Virginia Gov. Ralph Northam took a lead nationally Tuesday in ordering the recall of four Virginia National Guard soldiers and one helicopter from the U.S. southwestern border in response to the Trump administration’s enforcement of a “zero tolerance” policy that separates immigrant children from their families.
Maryland’s Republican governor Larry Hogan followed suit, along with at least one more Republican governor and a handful of other Democrats besides Northam.
Strong statements denouncing the policy have come from both Virginia U.S. Senators Tim Kaine and Mark Warner, and from U.S. Rep. Donald S. Beyer, Jr., who represents the 8th District of Virginia that includes the City of Falls Church. Kaine’s came in the form of an op-ed in Wednesday’s USA Today and Beyer’s statement came following a dramatic visit he made Tuesday with a Maryland colleague to an immigration detention facility in Maryland’s Anne Arundel County where the family separation policy is in effect.
While President Trump signed an executive order Wednesday reversing his stand on the policy, in Virginia, GOP U.S. Senate nominee Corey Stewart resolutely defended the family separation policy in television interviews.
Meanwhile, public protests are being organized in 132 cities across the U.S. on Saturday, June 30.
In Northam’s swift action on the policy, he stated, “Virginia benefits from the important work of securing our border and we have a responsibility to contribute to that mission. However, we also have a responsibility to stand up to policies or actions that run afoul of the values that define us as Americans. Today I spoke with the Adjutant General of the Virginia National Guard and ordered him to withdraw four soldiers and one helicopter from Arizona until the federal government ends its enforcement of a zero-tolerance policy that separates children from their parents.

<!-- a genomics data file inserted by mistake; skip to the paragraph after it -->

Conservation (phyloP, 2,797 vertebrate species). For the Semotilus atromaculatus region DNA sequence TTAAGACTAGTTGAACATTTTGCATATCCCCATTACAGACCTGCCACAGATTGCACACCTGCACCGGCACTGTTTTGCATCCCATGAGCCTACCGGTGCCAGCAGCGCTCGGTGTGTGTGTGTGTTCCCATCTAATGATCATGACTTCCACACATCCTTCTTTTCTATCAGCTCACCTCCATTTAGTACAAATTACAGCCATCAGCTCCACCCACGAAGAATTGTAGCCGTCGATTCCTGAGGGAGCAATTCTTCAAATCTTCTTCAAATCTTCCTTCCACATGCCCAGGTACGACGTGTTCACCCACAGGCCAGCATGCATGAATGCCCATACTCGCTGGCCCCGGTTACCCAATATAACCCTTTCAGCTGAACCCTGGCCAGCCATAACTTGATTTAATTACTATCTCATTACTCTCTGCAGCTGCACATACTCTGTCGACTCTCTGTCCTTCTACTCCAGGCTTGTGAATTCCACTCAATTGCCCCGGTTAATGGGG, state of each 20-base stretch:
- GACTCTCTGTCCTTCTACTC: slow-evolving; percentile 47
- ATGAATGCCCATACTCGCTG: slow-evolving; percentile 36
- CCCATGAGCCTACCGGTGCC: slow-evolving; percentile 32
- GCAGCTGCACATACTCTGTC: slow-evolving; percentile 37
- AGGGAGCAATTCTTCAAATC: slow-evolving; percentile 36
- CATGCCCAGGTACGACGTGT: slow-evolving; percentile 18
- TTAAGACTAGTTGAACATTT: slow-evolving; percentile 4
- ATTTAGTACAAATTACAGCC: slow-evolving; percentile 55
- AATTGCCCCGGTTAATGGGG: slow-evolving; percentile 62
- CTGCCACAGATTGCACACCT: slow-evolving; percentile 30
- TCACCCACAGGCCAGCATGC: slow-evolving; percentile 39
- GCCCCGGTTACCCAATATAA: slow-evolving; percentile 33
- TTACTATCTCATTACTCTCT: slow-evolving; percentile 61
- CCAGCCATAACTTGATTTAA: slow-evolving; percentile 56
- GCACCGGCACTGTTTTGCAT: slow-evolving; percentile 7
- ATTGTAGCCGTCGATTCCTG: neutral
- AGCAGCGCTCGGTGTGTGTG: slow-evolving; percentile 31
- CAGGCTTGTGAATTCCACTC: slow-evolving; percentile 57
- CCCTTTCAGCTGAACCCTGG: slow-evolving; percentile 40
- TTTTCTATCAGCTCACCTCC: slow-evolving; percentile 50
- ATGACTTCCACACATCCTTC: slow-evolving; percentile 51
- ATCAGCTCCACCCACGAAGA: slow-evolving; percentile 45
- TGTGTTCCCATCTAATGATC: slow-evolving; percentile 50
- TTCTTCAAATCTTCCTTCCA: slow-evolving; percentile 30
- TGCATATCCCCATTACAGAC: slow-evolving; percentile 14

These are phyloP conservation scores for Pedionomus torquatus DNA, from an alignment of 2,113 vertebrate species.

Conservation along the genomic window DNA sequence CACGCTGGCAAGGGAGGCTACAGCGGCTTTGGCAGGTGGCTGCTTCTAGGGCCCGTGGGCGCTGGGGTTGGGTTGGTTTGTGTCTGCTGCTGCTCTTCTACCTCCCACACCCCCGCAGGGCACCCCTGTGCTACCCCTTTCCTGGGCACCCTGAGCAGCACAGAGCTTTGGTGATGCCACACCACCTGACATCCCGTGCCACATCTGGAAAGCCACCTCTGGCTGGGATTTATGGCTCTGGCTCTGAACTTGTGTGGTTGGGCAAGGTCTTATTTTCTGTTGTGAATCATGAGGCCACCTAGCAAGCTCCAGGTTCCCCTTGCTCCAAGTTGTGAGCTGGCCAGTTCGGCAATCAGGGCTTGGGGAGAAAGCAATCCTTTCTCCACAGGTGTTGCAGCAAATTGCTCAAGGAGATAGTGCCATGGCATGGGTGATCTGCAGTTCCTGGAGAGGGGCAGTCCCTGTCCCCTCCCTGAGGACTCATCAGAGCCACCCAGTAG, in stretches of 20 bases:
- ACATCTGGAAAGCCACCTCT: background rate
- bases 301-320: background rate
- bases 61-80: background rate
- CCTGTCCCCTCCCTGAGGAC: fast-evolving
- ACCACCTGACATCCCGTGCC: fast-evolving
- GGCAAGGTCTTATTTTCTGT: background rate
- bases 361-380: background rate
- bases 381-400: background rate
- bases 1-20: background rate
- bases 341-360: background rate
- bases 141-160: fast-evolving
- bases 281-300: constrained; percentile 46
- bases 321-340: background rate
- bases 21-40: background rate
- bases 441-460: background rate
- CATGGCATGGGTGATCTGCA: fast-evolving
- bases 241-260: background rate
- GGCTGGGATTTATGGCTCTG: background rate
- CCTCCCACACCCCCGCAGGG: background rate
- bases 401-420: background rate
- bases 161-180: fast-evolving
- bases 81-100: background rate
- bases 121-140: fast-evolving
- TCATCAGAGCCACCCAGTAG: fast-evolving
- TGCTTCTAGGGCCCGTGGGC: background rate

“When Virginia deployed these resources to the border, we expected that they would play a role in preventing criminals, drug runners and other threats to our security from crossing into the United States—not supporting a policy of arresting families and separating children from their parents.
“Let me be clear—we are ready to return and contribute to the real work of keeping our nation safe. But as long as the Trump administration continues to enforce this inhumane policy, Virginia will not devote any resource to border enforcement actions that could actively or tacitly support it. I urge President Trump and leaders in Washington to turn away from this zero-tolerance policy and come to the table on the real immigration reform this nation needs.”
Beyer, reporting on his visit to the Immigration and Customs Enforcement (ICE) facility Tuesday, said he and Rep. C.A. Ruppersberger (D-Md.), met two fathers, Carlos and Mario, who had been separated from their young children for months without being able to speak to them.
“Today I went to an ICE-affiliated detention facility to get a sense of what was happening with Donald Trump’s family separation policy at the border. I spoke with Carlos and Mario, who were separated from their children, a seven-year-old boy and a five-year-old girl, earlier this year. What they told me was sickening.